To practice this in training, try LinkedSpeedIntervals. Think of these as a three-stage sprint: roll into it at 20-22 mph with your hands in the drops, cadence around 90-95 and a gearing of 50×12-14 or 53×15. Jump out of the saddle and sprint for 10 seconds. Sit and continue to ride at maximum effort for a count of 5 (just count in your head, this is no time for looking at computers). Then shift into one harder gear, jump out of the saddle and sprint again for 10 seconds. Now sit and keep riding at maximum effort for a count of 5 before shifting into one harder gear and sprinting again for 15 seconds. Spin easy for 5 minutes between efforts.

Beginners should complete 4, intermediate riders 5, and advanced riders 8 of these intervals. If you bog down in the gears, especially for the last of the three sprints, start the efforts in a lighter gear.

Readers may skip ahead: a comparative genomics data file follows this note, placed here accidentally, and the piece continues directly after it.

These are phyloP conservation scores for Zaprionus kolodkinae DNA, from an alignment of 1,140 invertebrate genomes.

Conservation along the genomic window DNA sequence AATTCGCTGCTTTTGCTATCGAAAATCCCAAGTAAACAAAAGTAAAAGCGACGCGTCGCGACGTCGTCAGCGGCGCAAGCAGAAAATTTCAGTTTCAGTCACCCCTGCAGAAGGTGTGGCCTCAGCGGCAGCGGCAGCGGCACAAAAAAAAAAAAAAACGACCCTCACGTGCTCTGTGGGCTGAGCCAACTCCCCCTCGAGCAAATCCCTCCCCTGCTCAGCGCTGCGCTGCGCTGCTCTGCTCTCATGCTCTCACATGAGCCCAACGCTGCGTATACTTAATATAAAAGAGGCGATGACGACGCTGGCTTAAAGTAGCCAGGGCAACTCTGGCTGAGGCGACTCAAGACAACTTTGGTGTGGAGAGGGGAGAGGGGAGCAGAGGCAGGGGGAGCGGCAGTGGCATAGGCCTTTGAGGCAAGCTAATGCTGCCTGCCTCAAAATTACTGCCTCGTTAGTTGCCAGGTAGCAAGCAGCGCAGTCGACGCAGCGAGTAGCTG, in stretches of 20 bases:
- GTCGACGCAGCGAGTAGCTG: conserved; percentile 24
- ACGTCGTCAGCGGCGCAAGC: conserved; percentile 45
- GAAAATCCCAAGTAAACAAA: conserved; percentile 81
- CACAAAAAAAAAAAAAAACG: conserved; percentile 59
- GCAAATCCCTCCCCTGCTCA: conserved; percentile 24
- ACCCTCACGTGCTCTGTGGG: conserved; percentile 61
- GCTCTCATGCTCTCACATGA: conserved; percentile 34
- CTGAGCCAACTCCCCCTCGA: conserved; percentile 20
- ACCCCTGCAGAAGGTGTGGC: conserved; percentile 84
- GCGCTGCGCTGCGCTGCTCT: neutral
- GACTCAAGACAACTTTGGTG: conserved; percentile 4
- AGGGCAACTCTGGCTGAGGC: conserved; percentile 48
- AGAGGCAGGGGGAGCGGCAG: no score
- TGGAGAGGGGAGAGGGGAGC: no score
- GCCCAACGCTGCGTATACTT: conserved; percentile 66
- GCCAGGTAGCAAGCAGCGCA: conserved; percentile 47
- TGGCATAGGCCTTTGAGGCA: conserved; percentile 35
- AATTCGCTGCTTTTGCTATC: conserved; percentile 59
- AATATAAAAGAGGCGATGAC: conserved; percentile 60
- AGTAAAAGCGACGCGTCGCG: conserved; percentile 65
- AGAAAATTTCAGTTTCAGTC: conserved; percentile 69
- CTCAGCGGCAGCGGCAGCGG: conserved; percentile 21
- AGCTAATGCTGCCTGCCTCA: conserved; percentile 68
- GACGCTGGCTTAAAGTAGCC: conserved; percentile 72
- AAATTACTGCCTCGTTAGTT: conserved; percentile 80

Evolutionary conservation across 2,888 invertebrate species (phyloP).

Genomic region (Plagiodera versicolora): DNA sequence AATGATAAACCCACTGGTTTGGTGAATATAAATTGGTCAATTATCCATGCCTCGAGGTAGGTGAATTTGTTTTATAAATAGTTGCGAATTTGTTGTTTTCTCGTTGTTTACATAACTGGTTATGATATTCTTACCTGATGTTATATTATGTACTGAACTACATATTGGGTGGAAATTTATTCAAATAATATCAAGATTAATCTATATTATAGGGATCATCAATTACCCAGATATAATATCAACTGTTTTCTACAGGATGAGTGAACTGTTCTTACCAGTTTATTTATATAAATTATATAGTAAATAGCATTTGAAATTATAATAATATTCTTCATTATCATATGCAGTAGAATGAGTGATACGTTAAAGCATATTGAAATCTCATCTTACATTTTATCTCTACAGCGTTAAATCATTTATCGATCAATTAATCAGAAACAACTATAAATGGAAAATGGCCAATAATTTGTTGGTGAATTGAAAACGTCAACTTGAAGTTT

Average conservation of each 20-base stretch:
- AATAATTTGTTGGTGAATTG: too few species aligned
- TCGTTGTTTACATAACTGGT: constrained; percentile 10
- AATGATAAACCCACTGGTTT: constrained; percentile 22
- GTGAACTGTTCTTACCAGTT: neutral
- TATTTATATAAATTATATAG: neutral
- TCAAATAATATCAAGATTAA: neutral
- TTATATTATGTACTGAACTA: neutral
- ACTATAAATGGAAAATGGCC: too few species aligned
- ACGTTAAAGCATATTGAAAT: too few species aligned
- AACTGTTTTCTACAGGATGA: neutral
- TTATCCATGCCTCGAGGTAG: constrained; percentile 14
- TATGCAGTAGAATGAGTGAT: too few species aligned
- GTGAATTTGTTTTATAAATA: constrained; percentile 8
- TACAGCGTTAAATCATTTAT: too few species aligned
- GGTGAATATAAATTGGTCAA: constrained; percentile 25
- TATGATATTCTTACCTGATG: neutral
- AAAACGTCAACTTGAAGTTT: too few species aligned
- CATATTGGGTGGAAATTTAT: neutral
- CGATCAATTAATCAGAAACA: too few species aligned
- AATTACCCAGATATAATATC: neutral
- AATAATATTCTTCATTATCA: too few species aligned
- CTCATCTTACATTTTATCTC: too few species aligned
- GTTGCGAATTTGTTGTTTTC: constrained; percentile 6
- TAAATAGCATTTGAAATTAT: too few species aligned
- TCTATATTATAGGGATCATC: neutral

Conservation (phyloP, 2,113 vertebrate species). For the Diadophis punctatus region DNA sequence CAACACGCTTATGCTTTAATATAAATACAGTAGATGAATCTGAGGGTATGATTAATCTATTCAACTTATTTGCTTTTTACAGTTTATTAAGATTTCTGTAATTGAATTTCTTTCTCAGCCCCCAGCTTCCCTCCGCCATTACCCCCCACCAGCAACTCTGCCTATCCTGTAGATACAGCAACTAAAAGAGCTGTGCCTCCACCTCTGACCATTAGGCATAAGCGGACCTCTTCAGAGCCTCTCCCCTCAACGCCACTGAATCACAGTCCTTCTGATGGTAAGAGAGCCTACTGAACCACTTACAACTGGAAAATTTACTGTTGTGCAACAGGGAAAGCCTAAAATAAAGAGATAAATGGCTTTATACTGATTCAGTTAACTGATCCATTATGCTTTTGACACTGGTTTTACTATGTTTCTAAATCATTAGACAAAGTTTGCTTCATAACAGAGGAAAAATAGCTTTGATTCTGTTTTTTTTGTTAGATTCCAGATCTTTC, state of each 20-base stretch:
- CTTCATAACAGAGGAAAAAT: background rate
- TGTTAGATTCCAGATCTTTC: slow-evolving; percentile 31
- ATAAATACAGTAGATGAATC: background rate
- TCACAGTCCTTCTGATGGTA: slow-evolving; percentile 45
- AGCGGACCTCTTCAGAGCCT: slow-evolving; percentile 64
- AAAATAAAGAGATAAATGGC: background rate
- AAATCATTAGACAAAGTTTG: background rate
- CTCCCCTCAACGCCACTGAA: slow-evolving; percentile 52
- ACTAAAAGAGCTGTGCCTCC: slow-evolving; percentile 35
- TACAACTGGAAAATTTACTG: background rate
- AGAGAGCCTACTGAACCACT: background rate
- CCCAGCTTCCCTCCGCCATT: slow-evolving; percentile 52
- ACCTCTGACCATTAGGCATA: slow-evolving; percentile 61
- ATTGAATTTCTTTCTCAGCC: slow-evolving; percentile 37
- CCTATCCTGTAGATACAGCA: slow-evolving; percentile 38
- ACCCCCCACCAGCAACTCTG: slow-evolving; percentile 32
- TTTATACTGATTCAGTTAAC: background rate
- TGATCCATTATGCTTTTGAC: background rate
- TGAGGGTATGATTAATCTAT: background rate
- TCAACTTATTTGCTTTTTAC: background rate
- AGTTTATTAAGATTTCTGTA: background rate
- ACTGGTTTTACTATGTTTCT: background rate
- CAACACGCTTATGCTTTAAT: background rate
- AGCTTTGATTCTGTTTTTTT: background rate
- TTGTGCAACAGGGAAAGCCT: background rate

Frequency of Sprint Workouts

If you are getting ready to race a criterium series or you’ve noticed that you just need a bit more of a kick, then incorporating one sprint workout per week for 4-6 weeks should yield a noticeable improvement. This is assuming the rest of your training is predominantly endurance rides (Zone 2) with perhaps 1-2 other interval workouts or group rides per week, depending on your overall training goals for the period. These are best incorporated during a period focused on developing anaerobic capacity. For most cyclists at other periods of the year, sprint workouts would be “bonus work”, in that your primary training goal for the period may be aerobic development or power at FTP. These are morel likely something you’re layering in for skill acquisition.